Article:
Dual Co-Matching Network for Multi-choice Reading Comprehension

01/27/2019 ∙ by Shuailiang Zhang, et al. ∙ Shanghai Jiao Tong University CloudWalk Technology Co., Ltd. 0

Multi-choice reading comprehension is a challenging task that requires complex reasoning procedure. Given passage and question, a correct answer need to be selected from a set of candidate answers. In this paper, we propose Dual Co-Matching Network (DCMN) which model the relationship among passage, question and answer bidirectionally. Different from existing approaches which only calculate question-aware or option-aware passage representation, we calculate passage-aware question representation and passage-aware answer representation at the same time. To demonstrate the effectiveness of our model, we evaluate our model on a large-scale multiple choice machine reading comprehension dataset( i.e. RACE). Experimental result show that our proposed model achieves new state-of-the-art results.

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1 Introduction

Machine reading comprehension and question answering has becomes a crucial application problem in evaluating the progress of AI system in the realm of natural language processing and understanding

Zhang et al. . The computational linguistics communities have devoted significant attention to the general problem of machine reading comprehension and question answering.

However, most of existing reading comprehension tasks only focus on shallow QA tasks that can be tackled very effectively by existing retrieval-based techniquesZhang et al. (2018a). For example, recently we have seen increased interest in constructing extractive machine reading comprehension datasets such as SQuADRajpurkar et al. (2016) and NewsQATrischler et al. (2017). Given a document and a question, the expected answer is a short span in the document. Question context usually contains sufficient information for identifying evidence sentences that entail question-answer pairs. For example, 90.2% questions in SQuAD reported by MinMin et al. (2018) are answerable from the content of a single sentence. Even in some multi-turn conversation tasks, the existing modelsZhang et al. (2018b) mostly focus on retrieval-based response matching.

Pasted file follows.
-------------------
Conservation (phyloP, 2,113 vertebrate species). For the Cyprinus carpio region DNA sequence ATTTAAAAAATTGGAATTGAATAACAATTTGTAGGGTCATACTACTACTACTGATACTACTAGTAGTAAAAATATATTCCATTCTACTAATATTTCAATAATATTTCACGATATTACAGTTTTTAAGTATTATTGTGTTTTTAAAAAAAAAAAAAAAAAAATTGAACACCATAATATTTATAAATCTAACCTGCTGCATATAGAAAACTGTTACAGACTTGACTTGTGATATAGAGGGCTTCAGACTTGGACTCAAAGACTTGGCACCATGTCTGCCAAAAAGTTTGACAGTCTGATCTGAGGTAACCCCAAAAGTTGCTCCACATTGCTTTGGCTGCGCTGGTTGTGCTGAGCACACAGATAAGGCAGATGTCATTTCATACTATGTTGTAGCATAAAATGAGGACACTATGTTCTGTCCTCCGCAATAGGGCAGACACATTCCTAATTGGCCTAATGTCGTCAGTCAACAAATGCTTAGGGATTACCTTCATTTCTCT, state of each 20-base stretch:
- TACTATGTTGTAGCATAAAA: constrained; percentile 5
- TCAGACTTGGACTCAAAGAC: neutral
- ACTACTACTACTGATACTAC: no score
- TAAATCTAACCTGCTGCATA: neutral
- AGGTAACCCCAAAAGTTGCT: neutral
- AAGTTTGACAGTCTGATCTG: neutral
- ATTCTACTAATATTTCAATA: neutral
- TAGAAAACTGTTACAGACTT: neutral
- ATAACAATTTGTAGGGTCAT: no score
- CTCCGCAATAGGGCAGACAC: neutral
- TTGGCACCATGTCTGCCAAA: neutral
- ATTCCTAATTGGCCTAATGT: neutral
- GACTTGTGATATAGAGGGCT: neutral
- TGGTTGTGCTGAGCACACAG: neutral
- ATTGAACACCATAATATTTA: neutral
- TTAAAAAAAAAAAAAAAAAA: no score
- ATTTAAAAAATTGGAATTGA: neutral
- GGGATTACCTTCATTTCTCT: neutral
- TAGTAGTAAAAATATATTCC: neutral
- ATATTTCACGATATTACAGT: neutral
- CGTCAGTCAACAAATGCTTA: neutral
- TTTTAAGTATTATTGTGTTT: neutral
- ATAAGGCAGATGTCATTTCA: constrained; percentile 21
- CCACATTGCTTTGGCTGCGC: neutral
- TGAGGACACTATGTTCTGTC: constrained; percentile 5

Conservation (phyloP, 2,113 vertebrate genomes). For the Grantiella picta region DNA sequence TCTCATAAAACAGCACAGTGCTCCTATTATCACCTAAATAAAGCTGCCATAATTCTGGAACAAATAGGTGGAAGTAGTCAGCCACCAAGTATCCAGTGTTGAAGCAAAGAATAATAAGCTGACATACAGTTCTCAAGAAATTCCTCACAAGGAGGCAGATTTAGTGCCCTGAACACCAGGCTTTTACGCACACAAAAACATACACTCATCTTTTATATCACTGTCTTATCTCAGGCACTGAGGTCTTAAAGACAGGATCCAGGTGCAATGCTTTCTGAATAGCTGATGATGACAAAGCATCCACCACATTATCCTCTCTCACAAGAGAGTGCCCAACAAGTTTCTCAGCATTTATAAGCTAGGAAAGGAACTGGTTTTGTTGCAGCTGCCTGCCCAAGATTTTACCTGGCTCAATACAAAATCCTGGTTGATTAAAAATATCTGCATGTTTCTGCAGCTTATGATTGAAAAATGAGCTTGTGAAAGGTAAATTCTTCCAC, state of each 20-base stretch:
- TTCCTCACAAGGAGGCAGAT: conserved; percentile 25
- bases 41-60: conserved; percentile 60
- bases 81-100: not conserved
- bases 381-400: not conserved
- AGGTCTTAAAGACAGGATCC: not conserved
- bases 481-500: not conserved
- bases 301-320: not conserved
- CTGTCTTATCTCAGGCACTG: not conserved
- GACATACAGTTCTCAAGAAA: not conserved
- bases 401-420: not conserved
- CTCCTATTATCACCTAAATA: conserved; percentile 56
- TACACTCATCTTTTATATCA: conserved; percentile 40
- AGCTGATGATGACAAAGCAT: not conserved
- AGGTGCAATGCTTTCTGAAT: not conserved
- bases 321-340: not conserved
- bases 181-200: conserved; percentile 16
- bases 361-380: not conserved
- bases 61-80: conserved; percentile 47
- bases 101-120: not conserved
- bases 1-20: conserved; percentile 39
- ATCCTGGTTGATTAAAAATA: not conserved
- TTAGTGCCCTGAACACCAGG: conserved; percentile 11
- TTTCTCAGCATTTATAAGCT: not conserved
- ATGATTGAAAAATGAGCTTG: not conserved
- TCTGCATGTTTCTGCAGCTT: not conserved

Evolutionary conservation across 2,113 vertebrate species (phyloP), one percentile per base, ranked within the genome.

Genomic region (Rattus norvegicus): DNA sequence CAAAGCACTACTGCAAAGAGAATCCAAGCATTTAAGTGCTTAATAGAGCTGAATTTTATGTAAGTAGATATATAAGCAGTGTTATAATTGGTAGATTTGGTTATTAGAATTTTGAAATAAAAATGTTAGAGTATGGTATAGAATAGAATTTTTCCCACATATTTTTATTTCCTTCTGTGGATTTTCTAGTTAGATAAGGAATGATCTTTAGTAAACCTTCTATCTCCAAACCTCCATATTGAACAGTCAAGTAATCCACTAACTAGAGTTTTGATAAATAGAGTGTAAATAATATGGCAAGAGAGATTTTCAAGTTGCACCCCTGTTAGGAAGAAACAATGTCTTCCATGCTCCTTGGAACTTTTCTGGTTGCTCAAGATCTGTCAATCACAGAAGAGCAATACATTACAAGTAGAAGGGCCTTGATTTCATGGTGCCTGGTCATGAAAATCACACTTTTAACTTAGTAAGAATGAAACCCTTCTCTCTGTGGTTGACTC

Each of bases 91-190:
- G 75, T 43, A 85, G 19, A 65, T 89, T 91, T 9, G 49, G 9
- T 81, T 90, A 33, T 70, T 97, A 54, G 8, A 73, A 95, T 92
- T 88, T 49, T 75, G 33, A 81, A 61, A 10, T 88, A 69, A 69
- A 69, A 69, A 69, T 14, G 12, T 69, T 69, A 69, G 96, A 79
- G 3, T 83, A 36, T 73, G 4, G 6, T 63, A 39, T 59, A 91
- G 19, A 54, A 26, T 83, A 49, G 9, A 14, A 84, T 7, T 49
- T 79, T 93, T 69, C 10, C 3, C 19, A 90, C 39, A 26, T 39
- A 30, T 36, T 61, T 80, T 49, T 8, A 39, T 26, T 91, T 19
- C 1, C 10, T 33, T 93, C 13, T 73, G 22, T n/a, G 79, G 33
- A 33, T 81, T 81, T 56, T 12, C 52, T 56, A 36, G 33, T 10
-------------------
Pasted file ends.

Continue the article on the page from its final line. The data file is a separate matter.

In this paper, we focus on multiple-choice reading comprehension datasets such as RACELai et al. (2017) in which each question comes with a set of answer options. The correct answer for most questions may not appear in the original passage which makes the task more challenging and allow a rich type of questions such as passage summarization and attitude analysis. This requires a more in-depth understanding of a single document and leverage external world knowledge to answer these questions. Besides, comparing to traditional reading comprehension problem, we need to fully consider passage-question-answer triplets instead of passage-question pairwise matching.

In this paper, we propose a new model, Dual Co-Matching Network, to match a question-answer pair to a given passage bidirectionally. Our network leverages the latest breakthrough in NLP: BERTDevlin et al. (2018)

contextual embedding. In the origin BERT paper, the final hidden vector corresponding to first input token ([CLS]) is used as the aggregation representation and then a standard classification loss is computed with a classification layer. We think this method is too rough to handle the passage-question-answer triplet because it only roughly concatenates the passage and question as the first sequence and uses question as the second sequence, without considering the relationship between the question and the passage. So we propose a new method to model the relationship among the passage, the question and the candidate answer.